S. T. Coleridge (1772-1834)
No violence of thought occurs to disturb the harmony of his mind. The poem has also a peculiar autobiographical interest. The poet's thoughts wander back to his own past when he was a student at Christ's Hospital and fondly believed in certain popular superstitions. Not only does the poet think about his past life, he also looks forward and tries to guess the future of his son, Hartley, who, as he hopes, would pass his life in the constant company of nature and would lead a peaceful and happy life. His son would learn from nature the eternal values of life.
The frost, in the beginning of the poem, is secretly performing its work without being helped by the wind. All the inhabitants of the cottage are sleeping and the poet is left all alone in that loneliness which is favorable to philosophical thinking. The poet is all alone, except that his child is sleeping peacefully in the cradle by his side. Sea, hill, wood, the populous village are all silent as dreams. The thin blue flame of fire, lying low, is absolutely motionless. The only thing that has any movement is that film, which is fluttering on the grate. There is a sense of sympathy between the poet and this film because both are awake and active. The idle spirit of the poet interprets the irregular movements of the film according to his own moods and whims.
The poet's thoughts are now taken back to his past when he was a student at his school (Christ's Hospital), and used to believe that the fluttering film was a prophetic symbol and foretold the arrival of some relative or friend. Whenever he saw the fluttering film, there he became excited and hopeful and dreamt of his sweet birth-place, and the old church-tower whose bells rang from morning to evening all the hot Fair-day. The sound of the church bells appeared to him to be a prophecy of future events. He gazed in this manner at the film and thought of his home, which made him fall asleep after some time. But even in his sleep, he dreamt of the same soothing things. The same ideas continued coming in his mind the next morning also. But he was afraid of his strict teacher and therefore, though he looked at his book, his mind was wandering here and there. If the door of the room was half opened by somebody, he hastily looked in that direction. His heart leaped up with joy because he expected to see the face of some visitor-either a townsman, or his beloved sister or some play mate of his boyish days.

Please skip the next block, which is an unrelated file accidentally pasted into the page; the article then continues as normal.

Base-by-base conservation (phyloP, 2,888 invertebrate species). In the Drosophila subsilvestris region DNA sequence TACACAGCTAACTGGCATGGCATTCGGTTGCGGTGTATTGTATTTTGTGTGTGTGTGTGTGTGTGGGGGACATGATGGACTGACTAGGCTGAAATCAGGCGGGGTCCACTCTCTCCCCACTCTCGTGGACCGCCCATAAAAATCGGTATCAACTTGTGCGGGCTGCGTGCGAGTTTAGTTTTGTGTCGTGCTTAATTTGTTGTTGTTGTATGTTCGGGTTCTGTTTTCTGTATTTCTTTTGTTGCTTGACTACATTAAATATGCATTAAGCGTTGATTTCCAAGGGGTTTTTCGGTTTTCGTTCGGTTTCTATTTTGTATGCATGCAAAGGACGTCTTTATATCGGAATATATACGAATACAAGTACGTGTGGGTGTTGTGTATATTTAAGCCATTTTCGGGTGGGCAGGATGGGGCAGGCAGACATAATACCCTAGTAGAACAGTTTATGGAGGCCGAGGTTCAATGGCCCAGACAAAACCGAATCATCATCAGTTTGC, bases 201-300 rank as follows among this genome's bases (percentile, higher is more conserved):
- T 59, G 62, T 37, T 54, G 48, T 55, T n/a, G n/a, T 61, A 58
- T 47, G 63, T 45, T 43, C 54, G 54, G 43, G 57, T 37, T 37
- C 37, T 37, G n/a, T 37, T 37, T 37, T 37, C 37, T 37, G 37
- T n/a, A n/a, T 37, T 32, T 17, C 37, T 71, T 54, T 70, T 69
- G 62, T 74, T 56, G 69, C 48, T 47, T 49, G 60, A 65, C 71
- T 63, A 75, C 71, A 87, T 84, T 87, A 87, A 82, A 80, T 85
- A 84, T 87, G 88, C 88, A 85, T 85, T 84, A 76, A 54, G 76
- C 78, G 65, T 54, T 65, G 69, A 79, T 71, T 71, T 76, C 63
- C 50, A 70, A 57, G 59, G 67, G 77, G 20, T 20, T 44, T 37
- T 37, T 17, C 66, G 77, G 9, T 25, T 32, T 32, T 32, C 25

Addressing his baby who is sleeping in the cradle by his side, he says that his (i. e. the child's) gentle breathings in this calm and quiet atmosphere fill up the gaps of his mind when he transfers his thinking from one idea to the other. It thrills the poet's heart to think that his child will be brought up and educated in a different atmosphere than his own. The poet himself was brought up in the city of London (i. e. away from nature) where he was confined all the time in dim cloisters and could not see any beautiful sights of nature except the sky and the stars. But his son will be brought up in natural surroundings. He will wander here and there like wind by lakes and sandy shores, beneath the rocks of ancient mountains, and beneath the clouds. In this way his baby shall see the beautiful shapes and hear the lovely sounds of Nature through which God teaches humanity. His presence in all the objects of Nature and the presence of all the objects in Him. Nature is the great universal Teacher who will mold the spirit of his son.
By living in constant company of Nature his son will learn to love all seasons. He will love the summer season when the earth IS covered all around with greenness. He will also love the winter season when the redbreast sits and sings between the tufts of snow on the leafless branches of an apple tree covered all over with moss. He will also love the rainy season when the raindrops fall from the caves and their sound is heard only when the storm stops for short intervals and silence prevails. Or if the frost starts forming itself unseen, he will also love the icicles (when water-drops are frozen due to coldness) silently shining in the light of the quiet moon.
Shrestha, Roma. "Frost at Midnight by Samuel Taylor Coleridge: Summary." BachelorandMaster, 2 Nov. 2017, bachelorandmaster.com/britishandamericanpoetry/frost-at-midnight-summary.html.